In the new YouGov survey, at least 75 per cent of British respondents said that they trust the AstraZeneca jab, a stark contrast to similar surveys conducted across other European countries where the clotting concerns have seen some suspensions of vaccine programmes.
The UK’s medicines watchdog, the Medicines and Healthcare products Regulatory Agency (MHRA), said this week that there was a “strong possibility” the AstraZeneca vaccine caused fatal blood clots in some cases, and recommended people aged below 30 go for other vaccine alternatives.
At the same time, the regulator said the rate of blood clot cases remains low and the benefits of the vaccine still far outweigh the risks.
Anthony Harnden, deputy chairman of the Joint Committee on Vaccination and Immunisation (JCVI) in the UK, has said this wasn’t an unusual move. “This isn’t unusual. So this is not undermining what the regulators are saying. The regulators are saying this vaccine is suitable for all age groups but it’s up to the individual countries to decide how best to deploy those vaccines.”
Another YouGov study conducted in late February found that Europeans were “already wary of the AstraZeneca vaccine”, and that the jab hasn’t seen the same level of confidence in continental Europe as those from the US’s Moderna or Pfizer, which is made in collaboration with Germany’s BioNTech.
In early March, countries including Denmark, Italy and Norway temporarily suspended the use of some or all of their AstraZeneca shots, though most have since resumed with some age restrictions.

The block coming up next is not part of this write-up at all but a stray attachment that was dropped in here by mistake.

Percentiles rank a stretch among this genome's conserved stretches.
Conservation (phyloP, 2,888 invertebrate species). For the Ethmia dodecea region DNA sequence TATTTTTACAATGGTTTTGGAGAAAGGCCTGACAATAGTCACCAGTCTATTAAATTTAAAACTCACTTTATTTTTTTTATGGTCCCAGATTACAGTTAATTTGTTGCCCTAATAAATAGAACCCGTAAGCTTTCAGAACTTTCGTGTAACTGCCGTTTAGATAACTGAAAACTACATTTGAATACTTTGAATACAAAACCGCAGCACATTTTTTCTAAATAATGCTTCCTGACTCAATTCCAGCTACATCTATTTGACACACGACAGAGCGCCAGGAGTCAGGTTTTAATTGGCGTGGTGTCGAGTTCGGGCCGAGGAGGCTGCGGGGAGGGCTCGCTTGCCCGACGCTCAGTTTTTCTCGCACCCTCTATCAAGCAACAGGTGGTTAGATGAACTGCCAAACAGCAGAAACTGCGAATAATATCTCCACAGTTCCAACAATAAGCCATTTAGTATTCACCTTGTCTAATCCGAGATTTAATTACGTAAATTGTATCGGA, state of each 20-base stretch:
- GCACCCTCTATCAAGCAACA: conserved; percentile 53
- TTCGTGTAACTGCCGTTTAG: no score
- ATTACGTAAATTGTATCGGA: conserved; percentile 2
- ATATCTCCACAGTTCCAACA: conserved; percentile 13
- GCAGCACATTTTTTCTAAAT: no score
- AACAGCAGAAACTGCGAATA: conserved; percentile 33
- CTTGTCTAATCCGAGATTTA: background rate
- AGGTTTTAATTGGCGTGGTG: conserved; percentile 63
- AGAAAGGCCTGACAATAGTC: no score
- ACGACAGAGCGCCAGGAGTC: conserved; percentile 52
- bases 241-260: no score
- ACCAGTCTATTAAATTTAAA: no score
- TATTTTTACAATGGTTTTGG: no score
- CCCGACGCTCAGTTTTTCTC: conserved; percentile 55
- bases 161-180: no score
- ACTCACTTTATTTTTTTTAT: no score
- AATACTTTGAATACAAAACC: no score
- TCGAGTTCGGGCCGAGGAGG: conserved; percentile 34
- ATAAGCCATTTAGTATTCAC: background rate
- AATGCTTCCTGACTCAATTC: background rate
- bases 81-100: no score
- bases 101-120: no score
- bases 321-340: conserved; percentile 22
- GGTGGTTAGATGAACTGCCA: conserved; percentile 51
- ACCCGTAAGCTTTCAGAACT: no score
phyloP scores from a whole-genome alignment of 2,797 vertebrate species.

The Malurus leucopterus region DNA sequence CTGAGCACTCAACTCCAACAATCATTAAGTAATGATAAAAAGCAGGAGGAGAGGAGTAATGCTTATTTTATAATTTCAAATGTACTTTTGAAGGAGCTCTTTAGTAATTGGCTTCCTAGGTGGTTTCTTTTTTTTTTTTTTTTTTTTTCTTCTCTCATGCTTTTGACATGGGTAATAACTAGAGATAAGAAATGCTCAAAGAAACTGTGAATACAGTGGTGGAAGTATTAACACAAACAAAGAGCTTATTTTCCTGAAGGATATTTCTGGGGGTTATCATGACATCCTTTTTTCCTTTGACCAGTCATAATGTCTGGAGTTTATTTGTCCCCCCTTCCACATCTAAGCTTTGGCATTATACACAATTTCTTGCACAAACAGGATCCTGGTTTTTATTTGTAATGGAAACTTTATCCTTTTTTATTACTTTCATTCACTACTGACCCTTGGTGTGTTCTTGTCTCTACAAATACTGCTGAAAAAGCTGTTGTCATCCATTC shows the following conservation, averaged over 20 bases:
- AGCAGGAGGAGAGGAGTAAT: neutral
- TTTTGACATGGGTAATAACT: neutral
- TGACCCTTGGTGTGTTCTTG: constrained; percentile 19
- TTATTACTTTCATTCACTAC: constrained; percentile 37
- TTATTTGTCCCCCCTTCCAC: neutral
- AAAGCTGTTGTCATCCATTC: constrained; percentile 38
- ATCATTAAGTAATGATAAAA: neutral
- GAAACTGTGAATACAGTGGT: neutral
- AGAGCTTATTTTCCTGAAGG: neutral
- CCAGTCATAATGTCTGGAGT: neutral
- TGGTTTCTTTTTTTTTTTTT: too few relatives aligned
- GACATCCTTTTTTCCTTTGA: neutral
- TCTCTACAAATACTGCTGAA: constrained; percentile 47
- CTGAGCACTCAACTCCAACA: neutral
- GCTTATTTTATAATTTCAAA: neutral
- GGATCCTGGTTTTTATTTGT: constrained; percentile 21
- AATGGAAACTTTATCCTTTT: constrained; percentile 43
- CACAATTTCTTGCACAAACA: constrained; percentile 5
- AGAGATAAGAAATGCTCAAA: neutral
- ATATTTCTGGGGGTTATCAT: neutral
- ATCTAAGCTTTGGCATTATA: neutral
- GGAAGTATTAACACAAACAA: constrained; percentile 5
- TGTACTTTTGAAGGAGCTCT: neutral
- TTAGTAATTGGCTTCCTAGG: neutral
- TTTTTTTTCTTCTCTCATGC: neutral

The UK government has emphasised that the public should retain confidence in the AstraZeneca jab, saying that the “type of clot involved is vanishingly rare.”
The YouGov poll found that 75 per cent of Britons considered the AstraZeneca vaccine safe - which it said was “down only two percentage points since March”.
The poll found that public confidence in AstraZeneca’s vaccine in the UK was similar to that seen in the Pfizer-BioNTech jab.
David Juurlink, a drug safety researcher at Sunnybrook Health Sciences Centre, tweeted: “I say this as someone who spends an inordinate of time dealing with rare drug side effects — identifying them, treating them, advising patients what to do in the face of uncertainty, etc. Don’t be afraid to get the AstraZeneca vaccine.”
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